Hepatitis A, B and C

“Hepatitis” means inflammation of the liver. Hepatitis A, B and C are the most common forms of viral hepatitis. While similarly named, hepatitis A, B and C are all separate viruses. Having one form of viral hepatitis does not create immunity to the others, nor does any form of hepatitis develop into another. Often times those affected by viral hepatitis do not experience any symptoms, however, if symptoms do appear they and are non-specific and can include fever, headache, fatigue, muscle ache, loss of appetite, nausea, vomiting, diarrhea, dark urine and pale bowel movements, stomach pain and jaundice (yellowing of the skin and eyes).

Hepatitis A (HAV)

Hepatitis A is spread when a person ingests fecal matter from contact with contaminated food or drinks or close personal contact with an infected person (this can include sexual contact). Hepatitis A does not develop into a chronic infection, however symptoms are present. The symptoms generally resolve within a few weeks; more severe cases last a few months. It is recommended to follow up with a doctor if you have come into contact with hepatitis A; rest and hydration are encouraged.

Hepatitis A is preventable by vaccine; check with your doctor to determine if you have immunity.

Hepatitis B (HBV)

Hepatitis B can result in either an acute or chronic infection. An acute infection, means that the virus goes away naturally within 6 months post exposure.  A chronic infection is a life long illness and can lead to advanced liver disease. Hepatitis B is spread when blood, semen or vaginal floods from an infected individual enter another person’s body.  Common ways for transmission include sexual contact, injection drug use, birth to an infected mother, contact with blood or open sores of an infected individual.

Hepatitis B cannot be cured. For some patients, antiviral treatment is available to suppress the virus and prevent the progression of liver disease to cirrhosis and or liver cancer. Treatment is not always recommended. Regular follow up with your doctor is encouraged for proper monitoring and to determine the best plan for your personal care.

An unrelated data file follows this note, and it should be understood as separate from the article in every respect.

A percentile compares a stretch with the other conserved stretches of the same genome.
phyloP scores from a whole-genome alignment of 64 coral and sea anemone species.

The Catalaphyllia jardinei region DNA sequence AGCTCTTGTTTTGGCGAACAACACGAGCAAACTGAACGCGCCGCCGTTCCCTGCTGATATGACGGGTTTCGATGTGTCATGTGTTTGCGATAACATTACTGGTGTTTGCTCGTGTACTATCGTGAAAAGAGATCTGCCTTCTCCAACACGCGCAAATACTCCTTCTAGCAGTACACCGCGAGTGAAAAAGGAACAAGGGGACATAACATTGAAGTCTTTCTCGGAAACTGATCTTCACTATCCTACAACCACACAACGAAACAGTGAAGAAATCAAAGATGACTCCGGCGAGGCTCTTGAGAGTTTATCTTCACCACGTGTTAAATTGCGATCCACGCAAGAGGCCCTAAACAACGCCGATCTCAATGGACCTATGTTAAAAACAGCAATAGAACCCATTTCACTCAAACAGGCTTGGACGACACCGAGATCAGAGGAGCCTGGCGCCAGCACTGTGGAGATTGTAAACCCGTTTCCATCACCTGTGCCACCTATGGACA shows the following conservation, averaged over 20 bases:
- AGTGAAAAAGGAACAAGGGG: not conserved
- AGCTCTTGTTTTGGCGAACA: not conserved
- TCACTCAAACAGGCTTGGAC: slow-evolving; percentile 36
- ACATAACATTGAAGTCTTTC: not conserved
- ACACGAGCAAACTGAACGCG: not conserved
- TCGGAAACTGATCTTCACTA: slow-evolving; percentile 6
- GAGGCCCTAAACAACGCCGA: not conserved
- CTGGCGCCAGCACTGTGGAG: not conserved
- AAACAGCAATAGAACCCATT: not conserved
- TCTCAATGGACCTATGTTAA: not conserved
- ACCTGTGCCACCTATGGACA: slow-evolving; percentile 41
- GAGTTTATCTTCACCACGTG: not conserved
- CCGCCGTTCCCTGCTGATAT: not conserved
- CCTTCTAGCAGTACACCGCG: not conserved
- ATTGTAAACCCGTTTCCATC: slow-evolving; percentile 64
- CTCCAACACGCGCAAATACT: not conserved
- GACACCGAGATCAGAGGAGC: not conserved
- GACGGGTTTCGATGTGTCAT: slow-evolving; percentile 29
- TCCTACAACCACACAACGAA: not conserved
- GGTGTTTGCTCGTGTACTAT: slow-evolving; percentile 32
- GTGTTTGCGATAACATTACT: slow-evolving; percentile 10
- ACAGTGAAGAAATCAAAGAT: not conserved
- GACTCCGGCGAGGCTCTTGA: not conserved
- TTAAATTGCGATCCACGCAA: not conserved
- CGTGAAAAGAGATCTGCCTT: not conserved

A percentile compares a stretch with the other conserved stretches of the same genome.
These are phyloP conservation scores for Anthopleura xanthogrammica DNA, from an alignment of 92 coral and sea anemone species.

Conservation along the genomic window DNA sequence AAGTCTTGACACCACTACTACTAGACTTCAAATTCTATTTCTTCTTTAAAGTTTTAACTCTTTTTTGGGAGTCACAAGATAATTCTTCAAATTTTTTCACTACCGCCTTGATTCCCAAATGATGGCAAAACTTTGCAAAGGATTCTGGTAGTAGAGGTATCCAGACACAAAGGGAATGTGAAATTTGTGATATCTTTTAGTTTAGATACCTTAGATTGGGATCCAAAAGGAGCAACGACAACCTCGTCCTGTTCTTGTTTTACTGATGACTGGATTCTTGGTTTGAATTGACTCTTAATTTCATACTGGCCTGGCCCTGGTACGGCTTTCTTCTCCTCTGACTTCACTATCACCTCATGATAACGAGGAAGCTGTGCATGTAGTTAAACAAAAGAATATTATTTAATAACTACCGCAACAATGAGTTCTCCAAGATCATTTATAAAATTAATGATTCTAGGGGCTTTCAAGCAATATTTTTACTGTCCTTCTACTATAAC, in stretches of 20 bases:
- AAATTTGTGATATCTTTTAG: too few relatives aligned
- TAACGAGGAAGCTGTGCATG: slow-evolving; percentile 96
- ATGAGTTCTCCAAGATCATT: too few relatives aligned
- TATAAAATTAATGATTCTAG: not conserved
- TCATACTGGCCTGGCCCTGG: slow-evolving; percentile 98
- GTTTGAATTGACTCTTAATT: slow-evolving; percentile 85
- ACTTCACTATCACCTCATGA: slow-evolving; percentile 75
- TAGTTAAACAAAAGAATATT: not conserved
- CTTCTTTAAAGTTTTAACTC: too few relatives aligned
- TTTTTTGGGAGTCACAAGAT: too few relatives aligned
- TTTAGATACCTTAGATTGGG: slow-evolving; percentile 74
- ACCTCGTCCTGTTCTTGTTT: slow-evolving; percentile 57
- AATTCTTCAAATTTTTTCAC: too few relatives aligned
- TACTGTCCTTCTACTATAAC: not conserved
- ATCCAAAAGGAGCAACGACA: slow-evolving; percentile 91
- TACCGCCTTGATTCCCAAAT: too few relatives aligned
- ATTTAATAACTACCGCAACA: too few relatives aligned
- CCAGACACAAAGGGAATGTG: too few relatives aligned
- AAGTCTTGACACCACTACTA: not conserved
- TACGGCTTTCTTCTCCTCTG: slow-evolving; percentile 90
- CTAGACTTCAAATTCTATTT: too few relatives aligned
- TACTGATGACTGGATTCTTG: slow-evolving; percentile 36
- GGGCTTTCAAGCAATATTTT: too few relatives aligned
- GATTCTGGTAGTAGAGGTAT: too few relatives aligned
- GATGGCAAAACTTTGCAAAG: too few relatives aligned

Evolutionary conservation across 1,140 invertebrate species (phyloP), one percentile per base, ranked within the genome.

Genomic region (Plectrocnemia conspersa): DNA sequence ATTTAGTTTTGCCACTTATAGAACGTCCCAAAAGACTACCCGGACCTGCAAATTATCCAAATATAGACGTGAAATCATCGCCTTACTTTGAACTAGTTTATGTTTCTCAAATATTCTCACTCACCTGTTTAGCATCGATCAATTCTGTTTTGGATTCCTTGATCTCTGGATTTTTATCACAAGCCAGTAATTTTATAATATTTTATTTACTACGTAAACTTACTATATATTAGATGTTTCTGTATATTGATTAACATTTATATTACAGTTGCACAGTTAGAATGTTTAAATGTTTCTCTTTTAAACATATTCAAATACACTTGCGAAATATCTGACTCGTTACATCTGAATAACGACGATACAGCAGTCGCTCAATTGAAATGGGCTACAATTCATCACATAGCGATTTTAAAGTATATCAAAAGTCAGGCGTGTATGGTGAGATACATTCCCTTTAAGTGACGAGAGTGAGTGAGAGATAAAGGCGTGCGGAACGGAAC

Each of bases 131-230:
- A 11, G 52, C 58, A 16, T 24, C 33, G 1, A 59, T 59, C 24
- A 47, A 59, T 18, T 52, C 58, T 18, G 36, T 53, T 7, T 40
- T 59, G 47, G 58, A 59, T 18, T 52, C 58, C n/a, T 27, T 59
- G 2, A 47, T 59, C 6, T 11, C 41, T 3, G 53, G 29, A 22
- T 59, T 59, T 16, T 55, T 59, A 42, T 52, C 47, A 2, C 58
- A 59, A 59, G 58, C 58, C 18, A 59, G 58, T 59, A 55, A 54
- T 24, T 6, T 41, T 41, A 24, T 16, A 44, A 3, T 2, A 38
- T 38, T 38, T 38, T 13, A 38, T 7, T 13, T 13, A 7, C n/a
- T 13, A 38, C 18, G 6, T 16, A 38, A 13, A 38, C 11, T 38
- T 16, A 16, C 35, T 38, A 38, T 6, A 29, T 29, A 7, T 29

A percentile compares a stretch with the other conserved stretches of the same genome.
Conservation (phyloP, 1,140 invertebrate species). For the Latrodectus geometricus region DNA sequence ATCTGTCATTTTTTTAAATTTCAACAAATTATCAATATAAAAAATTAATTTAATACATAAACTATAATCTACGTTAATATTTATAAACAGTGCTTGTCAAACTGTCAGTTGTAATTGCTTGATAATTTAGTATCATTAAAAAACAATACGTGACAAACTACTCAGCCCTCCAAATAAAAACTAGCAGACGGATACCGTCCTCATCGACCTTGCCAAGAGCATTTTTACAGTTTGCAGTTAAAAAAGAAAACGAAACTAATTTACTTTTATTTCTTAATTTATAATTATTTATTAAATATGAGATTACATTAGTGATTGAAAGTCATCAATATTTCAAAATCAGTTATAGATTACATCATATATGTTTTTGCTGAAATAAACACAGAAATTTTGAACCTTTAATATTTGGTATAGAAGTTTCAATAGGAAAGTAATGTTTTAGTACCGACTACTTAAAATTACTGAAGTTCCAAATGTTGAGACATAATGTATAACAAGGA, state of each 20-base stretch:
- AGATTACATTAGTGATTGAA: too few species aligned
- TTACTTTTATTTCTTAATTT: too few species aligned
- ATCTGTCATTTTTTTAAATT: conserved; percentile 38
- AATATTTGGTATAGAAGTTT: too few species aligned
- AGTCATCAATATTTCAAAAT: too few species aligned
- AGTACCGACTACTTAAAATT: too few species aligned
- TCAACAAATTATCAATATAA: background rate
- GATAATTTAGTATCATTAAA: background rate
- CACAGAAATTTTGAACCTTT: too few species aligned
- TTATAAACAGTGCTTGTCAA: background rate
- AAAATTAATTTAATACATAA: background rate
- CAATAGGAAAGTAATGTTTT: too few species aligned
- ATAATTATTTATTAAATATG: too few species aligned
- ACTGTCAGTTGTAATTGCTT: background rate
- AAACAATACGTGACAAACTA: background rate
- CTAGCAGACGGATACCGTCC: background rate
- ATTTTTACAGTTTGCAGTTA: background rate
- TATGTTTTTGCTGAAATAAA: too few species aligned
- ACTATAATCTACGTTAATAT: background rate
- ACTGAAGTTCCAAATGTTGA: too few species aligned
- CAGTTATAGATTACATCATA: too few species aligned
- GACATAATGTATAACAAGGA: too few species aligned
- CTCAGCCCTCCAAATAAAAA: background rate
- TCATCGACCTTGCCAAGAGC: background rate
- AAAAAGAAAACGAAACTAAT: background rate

Hepatitis B is preventable by vaccine; check with your doctor to determine if you have immunity.

Hepatitis C (HCV)

Hepatitis C is a transmittable liver disease that can result in either acute or chronic infection. It is transmitted from the blood of an infected individual entering into the bloodstream of another. Prior to 1992, hepatitis C was commonly spread through blood transfusions and organ transplants. However, now the most frequent route of transmission is through the sharing of contaminated injection drug use equipment.

For those who develop a chronic infection, left untreated, Hepatitis C can result in advanced liver disease including cirrhosis or liver cancer. New medications; known as direct acting antivirals (DAA’s) offer a safe and effective way to cure hepatitis C. Talk to your doctor about the best treatment option and plan for your personal medical care.

Unlike hepatitis A and B, hepatitis C is not preventable by vaccine.

Hepatitis B/Hepatitis C Co-infection

Some individuals are living with both hepatitis B and hepatitis C, the presence of two viruses is known as co-infection. When both viruses are present, this can lead to increased risk of disease progression. When considering treatment for both HBV and/or HCV each virus needs to be evaluated individually by your doctor. In some cases, treatment may not be recommended for Hepatitis B.

For co-infected individuals, it is important that your doctor monitor hepatitis B especially during the course of hepatitis C treatment. There have been recent cases that hepatitis B has been reactivated while on hepatitis C treatment which has resulted in both mild and serious injuries. If you are concerned about this, follow up with your doctor before making any changes to your personal care.

For those who are unsure whether they are living with HBV, talk to your doctor about proper screening. The American Association for the Study of Liver Diseases/Infectious Diseases Society of America Guidance Panel recently updated guidelines, recommending that anyone who will be starting HCV treatment needs to be screened for HBV in order to prevent potential injuries by reactivating HBV if it is present.1-2

This article represents the opinions, thoughts, and experiences of the author; none of this content has been paid for by any advertiser. The HepatitisC.net team does not recommend or endorse any products or treatments discussed herein. Learn more about how we maintain editorial integrity here.
View References

Comments

View Comments (1)

Poll